Jane had become increasingly suicidal at one point. I will never forget the conversation I had with her on one particular day. She came in wanting to talk, so I actually went to my principal– who was already aware of the situation. He had someone cover my classes for me, and Jane and I went to a quiet, secluded corner of the library to talk. I had again tried to talk to her about Christ and how only in Him could she find the peace and joy she desperately needed in her life. I was trying to explain to her that God was opposed to witches, witchcraft, divination, and that these were not the way to connect with a “higher power” or the way to find meaning in life. She listened, but I never really could convince her at that point that witchcraft was a horrible scam which was tricking her into thinking that she could come up with the answers on her own apart from God’s help.

    As I left her that day, I was mentally, emotionally, and spiritually exhausted! We had talked for close to three hours. I walked out of the library and down the now quiet and empty halls of the school. I was just passing the door of the home-ec room when I looked up and saw a whimsical cartoon witch smiling at me. The bitter irony reflected back at me in the toothless grin of that tattered cardboard witch was almost more than I could take. The harmless Halloween decoration seemed to mock everything that I had been trying to share with Jane that day and now seemed horribly out of place and inappropriate in my Christian school.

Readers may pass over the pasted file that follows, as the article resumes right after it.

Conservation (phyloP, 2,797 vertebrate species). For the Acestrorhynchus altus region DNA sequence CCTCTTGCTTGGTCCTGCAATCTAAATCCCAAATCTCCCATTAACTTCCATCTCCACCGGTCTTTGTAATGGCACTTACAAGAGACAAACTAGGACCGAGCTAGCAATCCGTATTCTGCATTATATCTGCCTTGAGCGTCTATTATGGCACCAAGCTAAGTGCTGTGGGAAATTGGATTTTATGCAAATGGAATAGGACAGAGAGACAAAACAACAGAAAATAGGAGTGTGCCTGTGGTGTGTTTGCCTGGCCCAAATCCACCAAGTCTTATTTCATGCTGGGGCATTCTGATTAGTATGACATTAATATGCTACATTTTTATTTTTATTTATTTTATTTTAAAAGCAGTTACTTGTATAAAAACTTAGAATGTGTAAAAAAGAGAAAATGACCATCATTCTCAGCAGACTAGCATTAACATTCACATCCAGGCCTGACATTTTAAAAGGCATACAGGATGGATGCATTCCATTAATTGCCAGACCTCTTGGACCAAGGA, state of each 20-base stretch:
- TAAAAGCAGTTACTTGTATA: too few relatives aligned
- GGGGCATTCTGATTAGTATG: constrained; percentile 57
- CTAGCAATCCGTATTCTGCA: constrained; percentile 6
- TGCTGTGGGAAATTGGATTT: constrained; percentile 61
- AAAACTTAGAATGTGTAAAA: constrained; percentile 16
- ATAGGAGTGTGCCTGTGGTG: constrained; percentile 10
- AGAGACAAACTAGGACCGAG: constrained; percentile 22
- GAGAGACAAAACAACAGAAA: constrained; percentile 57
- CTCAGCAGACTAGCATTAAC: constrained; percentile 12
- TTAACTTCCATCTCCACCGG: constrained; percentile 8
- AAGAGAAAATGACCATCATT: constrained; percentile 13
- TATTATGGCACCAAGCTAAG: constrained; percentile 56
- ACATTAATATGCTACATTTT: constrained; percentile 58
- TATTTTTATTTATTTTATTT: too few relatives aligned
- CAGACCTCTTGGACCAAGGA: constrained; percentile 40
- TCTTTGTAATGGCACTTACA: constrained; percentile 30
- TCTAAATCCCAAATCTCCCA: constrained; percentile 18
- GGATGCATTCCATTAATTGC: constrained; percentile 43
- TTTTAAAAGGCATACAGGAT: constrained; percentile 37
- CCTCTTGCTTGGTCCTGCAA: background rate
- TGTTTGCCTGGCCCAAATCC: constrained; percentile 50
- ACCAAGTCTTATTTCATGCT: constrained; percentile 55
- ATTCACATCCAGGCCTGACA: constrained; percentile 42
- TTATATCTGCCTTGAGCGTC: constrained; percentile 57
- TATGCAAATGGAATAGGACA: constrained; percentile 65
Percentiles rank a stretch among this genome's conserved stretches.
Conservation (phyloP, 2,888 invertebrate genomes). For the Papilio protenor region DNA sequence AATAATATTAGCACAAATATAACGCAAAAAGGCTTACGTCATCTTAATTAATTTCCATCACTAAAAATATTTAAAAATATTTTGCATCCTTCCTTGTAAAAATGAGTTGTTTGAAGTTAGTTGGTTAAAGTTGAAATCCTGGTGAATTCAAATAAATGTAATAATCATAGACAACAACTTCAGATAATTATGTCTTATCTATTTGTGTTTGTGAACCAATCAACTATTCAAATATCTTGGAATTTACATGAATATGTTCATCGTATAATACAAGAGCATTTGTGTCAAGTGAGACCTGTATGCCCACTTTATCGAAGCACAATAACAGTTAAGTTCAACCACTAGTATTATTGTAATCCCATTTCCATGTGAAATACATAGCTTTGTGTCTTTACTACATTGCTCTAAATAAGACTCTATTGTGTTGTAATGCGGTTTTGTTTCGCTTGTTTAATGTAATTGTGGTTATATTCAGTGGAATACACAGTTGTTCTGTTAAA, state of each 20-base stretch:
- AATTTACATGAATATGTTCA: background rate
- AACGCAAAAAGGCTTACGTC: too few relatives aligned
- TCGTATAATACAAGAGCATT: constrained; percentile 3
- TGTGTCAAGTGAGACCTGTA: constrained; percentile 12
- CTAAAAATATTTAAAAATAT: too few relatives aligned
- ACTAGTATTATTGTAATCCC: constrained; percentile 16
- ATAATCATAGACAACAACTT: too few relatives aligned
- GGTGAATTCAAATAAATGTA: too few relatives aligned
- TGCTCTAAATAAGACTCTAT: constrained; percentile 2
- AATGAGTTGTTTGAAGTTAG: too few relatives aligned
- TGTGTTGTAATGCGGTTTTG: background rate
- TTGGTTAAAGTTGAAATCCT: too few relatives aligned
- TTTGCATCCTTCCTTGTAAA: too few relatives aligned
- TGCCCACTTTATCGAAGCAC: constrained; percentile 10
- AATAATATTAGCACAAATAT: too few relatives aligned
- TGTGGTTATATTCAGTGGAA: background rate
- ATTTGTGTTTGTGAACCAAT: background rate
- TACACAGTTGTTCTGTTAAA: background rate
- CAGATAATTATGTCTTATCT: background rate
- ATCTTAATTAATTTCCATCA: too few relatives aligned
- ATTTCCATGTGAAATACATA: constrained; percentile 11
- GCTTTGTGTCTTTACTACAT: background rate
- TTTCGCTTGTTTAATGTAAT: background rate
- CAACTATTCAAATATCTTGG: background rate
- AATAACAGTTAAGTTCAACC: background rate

For the better part of a year this whole dialogue with Jane went on– and I will not take the time here to explain all that happened both good and bad… But, just to give some closure to Jane’s story– She ultimately did abandon Wicca. She became pregnant before graduation. I think the sobering reality of motherhood pushed her toward real truth and faith.

    I haven’t seen Jane in awhile, but now every year when the pumpkins and goblins and witches come out- I think of her and pray that she is doing well and living in the joy of the Lord with her precious child.

    So, when I zip up Luke’s chicken outfit in a couple of week’s, I will be struck by the innocence of it all. He has no thoughts of witches, monsters, or ghosts. I will be thankful that he is my sweet baby boy. Some day when he is old enough I will try to share with him my new definition of “All Hallow’s Eve”– thanks to Jane. The old Middle English title of “All Saints Day” means that we can celebrate! Thanks to God we are indeed saints. We are saved and spared from the misery of the evil that was so feared and represented in the images of ghosts, monsters, devils, and witches. We don’t have to fear death or evil because God has already given us, His saints, the victory! Praise God!